Small group of Republicans worry Trump's attempted coup could actually hurt them


They fear it could have the unintended consequence of doing away with the Electoral College.

A small contingent of congressional Republicans are criticizing their GOP colleagues for going along with Donald Trump's attempt to block certification of the 2020 presidential election vote in the Electoral College on Wednesday.

They are against the attempt not because it's anti-democratic or because it's based on lies about voter fraud, but because they fear it could have the unintended consequence of doing away with the Electoral College and making it impossible for Republicans to win a presidential election in the future.

Congress is slated to certify the Electoral College results on Wednesday in a process that in a normal year is pro forma.

Trump is demanding that Republicans object to the results in key states President-elect Joe Biden won in an effort to block Biden from taking office on Jan. 20.

The scheme is going to fail, as the Democratic majority in the House will not vote to overturn Biden's legitimate landslide victory.

But more than 140 Republican lawmakers are expected to follow Trump's lead, citing baseless allegations of voter fraud and empty claims of "serious questions" about the election results.

The few Republicans who have said they will vote to certify the Electoral College count on Jan. 6 say they will do so because they fear blocking the results will help Democrats abolish the Electoral College.

Those lawmakers noted that the Electoral College allows GOP nominees to win the White House without winning the popular vote. Without it, they fear, Republicans won't be able to win the White House.

In a letter published on Sunday, seven GOP House members — Reps. Kelly Armstrong of North Dakota, Ken Buck of Colorado, Mike Gallagher of Wisconsin, Nancy Mace of South Carolina, Thomas Massie of Kentucky, Tom McClintock of California, and Chip Roy of Texas — wrote, "From a purely partisan perspective, Republican presidential candidates have won the national popular vote only once in the last 32 years. They have therefore depended on the electoral college for nearly all presidential victories in the last generation.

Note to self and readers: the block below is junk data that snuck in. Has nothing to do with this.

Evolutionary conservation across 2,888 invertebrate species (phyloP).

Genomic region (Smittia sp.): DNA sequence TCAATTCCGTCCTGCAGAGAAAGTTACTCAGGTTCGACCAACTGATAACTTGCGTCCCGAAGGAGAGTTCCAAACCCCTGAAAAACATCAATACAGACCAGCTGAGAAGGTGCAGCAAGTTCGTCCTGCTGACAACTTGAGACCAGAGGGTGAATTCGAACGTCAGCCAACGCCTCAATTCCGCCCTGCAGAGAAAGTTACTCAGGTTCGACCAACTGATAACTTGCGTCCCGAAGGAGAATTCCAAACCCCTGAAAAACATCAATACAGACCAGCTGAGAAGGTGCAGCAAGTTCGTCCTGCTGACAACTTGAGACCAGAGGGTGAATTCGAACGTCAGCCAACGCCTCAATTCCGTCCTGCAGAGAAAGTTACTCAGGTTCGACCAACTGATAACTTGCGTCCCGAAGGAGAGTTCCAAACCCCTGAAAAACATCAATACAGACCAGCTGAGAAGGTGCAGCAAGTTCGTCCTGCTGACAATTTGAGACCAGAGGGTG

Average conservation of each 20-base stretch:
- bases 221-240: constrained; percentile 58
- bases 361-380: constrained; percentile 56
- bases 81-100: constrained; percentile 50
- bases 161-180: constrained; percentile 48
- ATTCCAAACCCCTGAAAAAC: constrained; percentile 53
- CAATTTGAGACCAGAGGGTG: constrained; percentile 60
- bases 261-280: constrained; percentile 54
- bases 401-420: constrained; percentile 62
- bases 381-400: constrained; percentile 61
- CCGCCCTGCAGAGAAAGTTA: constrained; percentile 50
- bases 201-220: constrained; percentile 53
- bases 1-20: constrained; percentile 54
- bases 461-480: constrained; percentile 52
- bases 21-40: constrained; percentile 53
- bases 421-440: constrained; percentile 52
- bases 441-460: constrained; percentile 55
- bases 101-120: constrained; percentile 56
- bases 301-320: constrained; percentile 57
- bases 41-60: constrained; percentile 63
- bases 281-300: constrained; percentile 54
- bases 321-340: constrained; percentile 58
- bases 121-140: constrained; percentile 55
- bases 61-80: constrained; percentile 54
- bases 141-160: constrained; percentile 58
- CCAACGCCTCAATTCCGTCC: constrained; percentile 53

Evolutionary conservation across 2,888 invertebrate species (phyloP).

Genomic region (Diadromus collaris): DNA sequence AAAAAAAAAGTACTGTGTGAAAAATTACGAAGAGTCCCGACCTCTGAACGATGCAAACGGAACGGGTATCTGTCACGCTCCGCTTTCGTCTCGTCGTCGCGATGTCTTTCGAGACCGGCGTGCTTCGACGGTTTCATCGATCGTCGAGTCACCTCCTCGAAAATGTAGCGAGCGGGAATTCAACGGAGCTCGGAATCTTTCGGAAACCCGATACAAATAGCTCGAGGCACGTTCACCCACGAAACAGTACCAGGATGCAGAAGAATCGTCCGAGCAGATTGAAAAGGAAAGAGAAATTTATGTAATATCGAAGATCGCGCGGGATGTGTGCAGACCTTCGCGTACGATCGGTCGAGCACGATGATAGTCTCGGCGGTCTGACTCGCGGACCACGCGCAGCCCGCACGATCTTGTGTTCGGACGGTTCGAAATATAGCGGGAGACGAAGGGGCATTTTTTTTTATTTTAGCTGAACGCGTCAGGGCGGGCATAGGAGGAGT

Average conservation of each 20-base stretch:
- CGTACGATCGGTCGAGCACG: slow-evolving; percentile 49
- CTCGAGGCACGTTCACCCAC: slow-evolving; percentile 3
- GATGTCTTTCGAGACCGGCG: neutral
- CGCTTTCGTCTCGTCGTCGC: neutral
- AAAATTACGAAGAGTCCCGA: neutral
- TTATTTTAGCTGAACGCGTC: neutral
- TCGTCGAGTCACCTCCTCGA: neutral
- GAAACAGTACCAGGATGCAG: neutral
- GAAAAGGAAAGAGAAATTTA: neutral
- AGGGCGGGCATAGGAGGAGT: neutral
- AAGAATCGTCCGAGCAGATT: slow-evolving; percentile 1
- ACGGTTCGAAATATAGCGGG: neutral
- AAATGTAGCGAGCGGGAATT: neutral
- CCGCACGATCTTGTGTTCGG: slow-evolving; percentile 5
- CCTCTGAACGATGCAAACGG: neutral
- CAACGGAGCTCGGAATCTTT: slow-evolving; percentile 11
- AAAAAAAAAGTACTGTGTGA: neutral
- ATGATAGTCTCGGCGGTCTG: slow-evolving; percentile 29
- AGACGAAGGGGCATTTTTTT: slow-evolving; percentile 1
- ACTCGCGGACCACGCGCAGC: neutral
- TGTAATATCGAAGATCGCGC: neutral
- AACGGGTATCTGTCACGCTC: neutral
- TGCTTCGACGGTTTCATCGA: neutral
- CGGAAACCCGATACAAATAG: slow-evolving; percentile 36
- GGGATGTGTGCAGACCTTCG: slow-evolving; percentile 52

"If we perpetuate the notion that Congress may disregard certified electoral votes — based solely on its own assessment that one or more states mishandled the presidential election — we will be delegitimizing the very system that led Donald Trump to victory in 2016, and that could provide the only path to victory in 2024," they said.

Sen. Tom Cotton (R-AR) expressed similar sentiments, issuing a statement that said by not certifying the Electoral College vote, "Congress would imperil the Electoral College, which gives small states like Arkansas a voice in presidential elections. Democrats could achieve their longstanding goal of eliminating the Electoral College in effect by refusing to count electoral votes in the future for a Republican president-elect."

Their admission backs up criticism of the Electoral College itself, which opponents say allows Republican nominees to win the White House even if they lose the popular vote by wide margins.

"In 2020, the presidential candidate who won by 7 million votes got 306 Electoral College votes. In 2016, the presidential candidate who lost by 3 million votes got 306 Electoral College votes. This system is broken. We must abolish the Electoral College," Sen. Jeff Merkley (D-OR) tweeted.

"The electoral college is anti-democratic and disenfranchises voters in high population states," Rep. Frank Pallone (D-NJ) tweeted. "Every American citizen should have an equal say in the result of our presidential elections. It's past time we abolish this antiquated system."

In the 21st century alone, Republicans have lost the popular vote but won the Electoral College twice.

In 2000, Democrat Al Gore won the popular vote by more than 500,000 votes, while Republican George W. Bush won the Electoral College. And in 2016, Trump lost to Hillary Clinton nationwide by more than 3 million ballots but won the Electoral College thanks to slim margins of victory in a handful of Rust Belt states.

Abolishing the Electoral College would not be easy. Doing so would likely require an amendment to the Constitution that would need broad bipartisan support.

In a move that shows another way to deal with the Electoral College, some states have joined a National Popular Vote Interstate Compact, according to which they would allocate their electors to whichever presidential candidate won the popular vote, regardless of which won the vote in their respective states.

Currently, 16 states have signed onto the pact, amounting to 196 electoral votes. Once enough states have signed on to add up to 270 Electoral College votes — the number needed to win a presidential election — the pact will go into effect.

Published with permission of The American Independent Foundation.